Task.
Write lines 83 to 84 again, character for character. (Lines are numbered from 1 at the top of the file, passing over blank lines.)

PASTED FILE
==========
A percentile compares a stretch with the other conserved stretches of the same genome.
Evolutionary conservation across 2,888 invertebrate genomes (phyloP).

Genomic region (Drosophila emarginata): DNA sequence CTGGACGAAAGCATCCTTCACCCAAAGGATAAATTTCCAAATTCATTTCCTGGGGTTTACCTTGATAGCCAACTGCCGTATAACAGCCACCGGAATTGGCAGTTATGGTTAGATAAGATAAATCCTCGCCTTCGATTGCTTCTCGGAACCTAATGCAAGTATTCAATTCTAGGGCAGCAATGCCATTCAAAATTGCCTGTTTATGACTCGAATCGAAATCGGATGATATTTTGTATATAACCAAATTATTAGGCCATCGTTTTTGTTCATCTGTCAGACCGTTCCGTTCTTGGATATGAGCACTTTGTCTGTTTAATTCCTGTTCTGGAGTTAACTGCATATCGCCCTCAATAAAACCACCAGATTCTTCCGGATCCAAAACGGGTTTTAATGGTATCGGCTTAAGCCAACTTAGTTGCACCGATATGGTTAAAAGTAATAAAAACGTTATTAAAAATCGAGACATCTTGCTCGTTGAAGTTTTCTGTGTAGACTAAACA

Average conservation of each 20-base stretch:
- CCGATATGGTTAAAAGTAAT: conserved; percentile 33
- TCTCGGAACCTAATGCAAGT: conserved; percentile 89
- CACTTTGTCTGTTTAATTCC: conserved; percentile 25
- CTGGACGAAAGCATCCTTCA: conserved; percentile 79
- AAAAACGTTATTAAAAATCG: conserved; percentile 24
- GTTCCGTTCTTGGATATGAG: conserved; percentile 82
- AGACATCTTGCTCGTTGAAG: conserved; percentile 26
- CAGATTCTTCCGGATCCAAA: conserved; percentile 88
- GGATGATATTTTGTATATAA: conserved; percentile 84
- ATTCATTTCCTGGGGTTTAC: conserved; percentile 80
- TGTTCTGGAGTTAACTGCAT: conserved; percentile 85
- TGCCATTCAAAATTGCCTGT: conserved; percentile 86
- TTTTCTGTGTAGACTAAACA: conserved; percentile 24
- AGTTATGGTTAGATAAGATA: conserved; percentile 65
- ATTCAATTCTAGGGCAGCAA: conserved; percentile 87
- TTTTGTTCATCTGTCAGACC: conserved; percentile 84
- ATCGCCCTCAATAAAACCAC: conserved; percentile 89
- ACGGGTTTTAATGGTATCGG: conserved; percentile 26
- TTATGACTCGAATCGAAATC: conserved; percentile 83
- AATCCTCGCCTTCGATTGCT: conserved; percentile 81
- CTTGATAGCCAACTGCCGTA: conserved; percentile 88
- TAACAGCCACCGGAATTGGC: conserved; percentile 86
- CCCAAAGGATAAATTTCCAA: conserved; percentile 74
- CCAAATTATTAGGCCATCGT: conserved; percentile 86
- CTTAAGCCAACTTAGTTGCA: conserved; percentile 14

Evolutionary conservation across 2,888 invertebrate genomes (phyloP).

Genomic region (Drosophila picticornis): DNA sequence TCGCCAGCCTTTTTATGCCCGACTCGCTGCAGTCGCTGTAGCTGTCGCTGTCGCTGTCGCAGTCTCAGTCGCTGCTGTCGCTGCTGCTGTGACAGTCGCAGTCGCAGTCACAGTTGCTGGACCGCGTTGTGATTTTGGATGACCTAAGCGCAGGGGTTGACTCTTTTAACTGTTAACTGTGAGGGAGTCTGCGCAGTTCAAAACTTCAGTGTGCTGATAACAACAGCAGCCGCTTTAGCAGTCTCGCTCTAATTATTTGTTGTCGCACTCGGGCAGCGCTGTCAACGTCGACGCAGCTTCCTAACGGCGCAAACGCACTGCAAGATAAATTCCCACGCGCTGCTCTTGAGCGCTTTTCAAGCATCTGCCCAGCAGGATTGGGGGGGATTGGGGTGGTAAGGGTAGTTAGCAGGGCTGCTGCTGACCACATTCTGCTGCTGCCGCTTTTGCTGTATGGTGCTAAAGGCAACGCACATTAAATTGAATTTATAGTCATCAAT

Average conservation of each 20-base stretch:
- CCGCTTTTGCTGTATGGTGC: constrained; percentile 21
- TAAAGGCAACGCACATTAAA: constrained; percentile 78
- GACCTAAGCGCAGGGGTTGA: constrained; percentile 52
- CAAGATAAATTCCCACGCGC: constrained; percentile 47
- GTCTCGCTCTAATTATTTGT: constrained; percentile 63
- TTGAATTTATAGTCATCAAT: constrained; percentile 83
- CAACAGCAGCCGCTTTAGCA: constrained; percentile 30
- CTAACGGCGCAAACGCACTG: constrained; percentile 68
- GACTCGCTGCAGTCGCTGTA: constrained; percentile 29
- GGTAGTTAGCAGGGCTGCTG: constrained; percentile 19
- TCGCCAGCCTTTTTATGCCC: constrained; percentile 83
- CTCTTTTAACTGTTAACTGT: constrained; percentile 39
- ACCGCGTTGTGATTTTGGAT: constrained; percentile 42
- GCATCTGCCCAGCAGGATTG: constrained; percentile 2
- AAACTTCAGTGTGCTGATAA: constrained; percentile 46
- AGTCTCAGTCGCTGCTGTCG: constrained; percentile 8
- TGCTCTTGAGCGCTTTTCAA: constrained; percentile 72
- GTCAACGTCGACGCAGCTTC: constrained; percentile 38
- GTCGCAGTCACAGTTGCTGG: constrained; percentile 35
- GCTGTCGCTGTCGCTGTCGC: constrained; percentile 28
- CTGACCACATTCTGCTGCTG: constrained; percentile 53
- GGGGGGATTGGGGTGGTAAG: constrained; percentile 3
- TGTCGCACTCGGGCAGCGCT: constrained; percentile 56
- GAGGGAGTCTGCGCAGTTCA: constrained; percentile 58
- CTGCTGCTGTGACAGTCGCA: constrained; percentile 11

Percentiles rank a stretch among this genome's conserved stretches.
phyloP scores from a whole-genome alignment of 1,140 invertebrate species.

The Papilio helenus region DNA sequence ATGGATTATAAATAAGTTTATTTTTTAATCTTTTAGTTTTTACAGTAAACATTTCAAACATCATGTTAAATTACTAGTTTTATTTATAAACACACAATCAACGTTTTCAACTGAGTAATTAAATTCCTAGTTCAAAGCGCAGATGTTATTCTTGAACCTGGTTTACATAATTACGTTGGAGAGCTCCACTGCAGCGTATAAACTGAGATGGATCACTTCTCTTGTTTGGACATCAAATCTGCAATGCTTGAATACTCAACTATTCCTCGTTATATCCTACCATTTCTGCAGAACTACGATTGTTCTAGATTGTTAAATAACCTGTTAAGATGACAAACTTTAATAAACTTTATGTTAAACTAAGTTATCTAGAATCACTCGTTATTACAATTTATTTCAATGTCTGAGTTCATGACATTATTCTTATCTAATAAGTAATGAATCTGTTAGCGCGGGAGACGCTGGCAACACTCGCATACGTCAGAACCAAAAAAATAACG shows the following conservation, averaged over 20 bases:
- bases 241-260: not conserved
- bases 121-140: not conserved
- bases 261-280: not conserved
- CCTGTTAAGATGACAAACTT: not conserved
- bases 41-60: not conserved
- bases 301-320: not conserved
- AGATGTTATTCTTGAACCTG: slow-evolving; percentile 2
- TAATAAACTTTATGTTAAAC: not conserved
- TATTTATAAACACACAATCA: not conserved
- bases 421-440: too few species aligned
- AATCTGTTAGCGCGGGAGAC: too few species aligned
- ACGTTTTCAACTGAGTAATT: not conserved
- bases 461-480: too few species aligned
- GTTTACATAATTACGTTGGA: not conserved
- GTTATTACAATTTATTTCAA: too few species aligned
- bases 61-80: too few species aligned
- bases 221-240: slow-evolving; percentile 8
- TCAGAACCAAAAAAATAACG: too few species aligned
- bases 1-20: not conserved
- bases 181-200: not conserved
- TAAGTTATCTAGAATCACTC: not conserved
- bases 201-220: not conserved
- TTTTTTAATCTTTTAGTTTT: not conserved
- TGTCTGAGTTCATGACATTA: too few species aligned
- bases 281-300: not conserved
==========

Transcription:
- TTTTTTAATCTTTTAGTTTT: not conserved
- TGTCTGAGTTCATGACATTA: too few species aligned